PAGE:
Campaign Finance

Campaign Finance Reform Campaign Finance Reform

We're told that this campaign reform is not The end-all of the sleaziness we've got. But it must have some worthwhile changes in it If Tom DeLay and Hastert are agin it.

Feb 21, 2002 / Column / Calvin Trillin

Real Reform Post-Enron Real Reform Post-Enron

As the House of Representatives was about to begin debating a modest campaign finance reform bill, former Enron CEO Kenneth Lay was taking the Fifth before the Senate commerce co...

Feb 14, 2002 / Editorial / The Editors

NYC Campaign Reform NYC Campaign Reform

The success of Michael Bloomberg's $69 million race for Mayor of New York against Mark Green was widely seen as a setback for campaign finance reform. But the Bloomberg campaign de...

Feb 14, 2002 / Editorial / Richard Kirsch

Post-Campaign Reform Reform Post-Campaign Reform Reform

Hurray for campaign finance reform--well, kind of.

Feb 14, 2002 / Feature / David Corn

Bush to Lay: What Was Your Name Again? Bush to Lay: What Was Your Name Again?

If you believe President Bush, Kenneth Lay--one of his top financial backers and his "good friend"--was merely an equal-opportunity corrupter of our political system, buying off ...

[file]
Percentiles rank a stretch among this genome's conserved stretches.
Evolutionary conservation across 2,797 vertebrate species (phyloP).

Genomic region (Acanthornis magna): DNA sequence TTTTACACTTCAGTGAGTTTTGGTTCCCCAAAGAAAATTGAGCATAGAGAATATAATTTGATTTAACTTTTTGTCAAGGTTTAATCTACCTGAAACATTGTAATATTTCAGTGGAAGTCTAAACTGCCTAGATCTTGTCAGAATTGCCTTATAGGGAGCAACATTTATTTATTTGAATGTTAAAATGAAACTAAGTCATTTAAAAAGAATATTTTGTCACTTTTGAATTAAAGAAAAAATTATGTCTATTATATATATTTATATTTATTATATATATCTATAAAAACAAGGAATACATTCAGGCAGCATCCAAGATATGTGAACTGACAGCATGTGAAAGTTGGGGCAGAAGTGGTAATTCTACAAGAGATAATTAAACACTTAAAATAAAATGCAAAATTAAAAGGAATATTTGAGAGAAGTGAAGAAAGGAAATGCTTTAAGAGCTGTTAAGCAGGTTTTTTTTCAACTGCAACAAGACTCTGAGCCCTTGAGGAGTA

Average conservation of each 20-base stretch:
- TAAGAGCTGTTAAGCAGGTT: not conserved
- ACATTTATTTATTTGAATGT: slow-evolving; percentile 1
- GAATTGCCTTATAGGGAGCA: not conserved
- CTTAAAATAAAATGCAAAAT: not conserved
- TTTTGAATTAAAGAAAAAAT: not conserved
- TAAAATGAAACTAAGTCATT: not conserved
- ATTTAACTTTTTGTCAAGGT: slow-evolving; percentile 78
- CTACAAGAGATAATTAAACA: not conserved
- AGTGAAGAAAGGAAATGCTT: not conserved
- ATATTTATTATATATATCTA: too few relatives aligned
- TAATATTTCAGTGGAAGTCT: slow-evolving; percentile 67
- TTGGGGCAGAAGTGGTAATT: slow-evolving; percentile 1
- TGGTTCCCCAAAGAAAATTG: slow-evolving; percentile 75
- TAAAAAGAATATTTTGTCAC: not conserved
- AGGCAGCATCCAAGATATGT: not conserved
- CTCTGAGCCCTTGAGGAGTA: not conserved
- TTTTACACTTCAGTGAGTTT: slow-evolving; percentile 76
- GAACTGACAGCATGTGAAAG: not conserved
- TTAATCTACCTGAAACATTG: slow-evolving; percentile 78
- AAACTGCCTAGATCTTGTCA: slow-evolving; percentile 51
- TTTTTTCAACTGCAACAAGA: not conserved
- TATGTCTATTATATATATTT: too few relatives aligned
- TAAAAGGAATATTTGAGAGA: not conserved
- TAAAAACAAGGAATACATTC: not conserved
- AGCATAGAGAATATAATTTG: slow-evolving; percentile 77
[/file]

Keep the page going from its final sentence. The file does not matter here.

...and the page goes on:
Jan 15, 2002 / Column / Robert Scheer

Connect the Enron Dots to Bush Connect the Enron Dots to Bush

The connections between Enron and the Bush administration run deep—and they should be investigated.

Dec 11, 2001 / Column / Robert Scheer

Friends at Court Friends at Court

The Supreme Court, in the final week of June, handed down three decisions, each of which seems to endorse a valuable social principle. In the first, involving the right...

Jun 28, 2001 / Editorial / The Editors

Independents’ Day Independents’ Day

It's fitting that the first senator to become an independent in more than thirty years hails from Vermont, the state with the most advanced independent politics in the nation. Ver...

May 31, 2001 / Editorial / Micah L. Sifry

Clean Elections at Stake Clean Elections at Stake

For government to represent the interests of average people, public officials have to be liberated from their dependence on private interests to finance their campaigns.

May 29, 2001 / Feature / Micah L. Sifry

Beyond McCain-Feingold Beyond McCain-Feingold

The Senate's passage of McCain-Feingold was welcome if only as a comeuppance to the Trent Lotts and Mitch McConnells who had arrogantly defied popular sentiment by keeping the ...

Apr 5, 2001 / Editorial / The Editors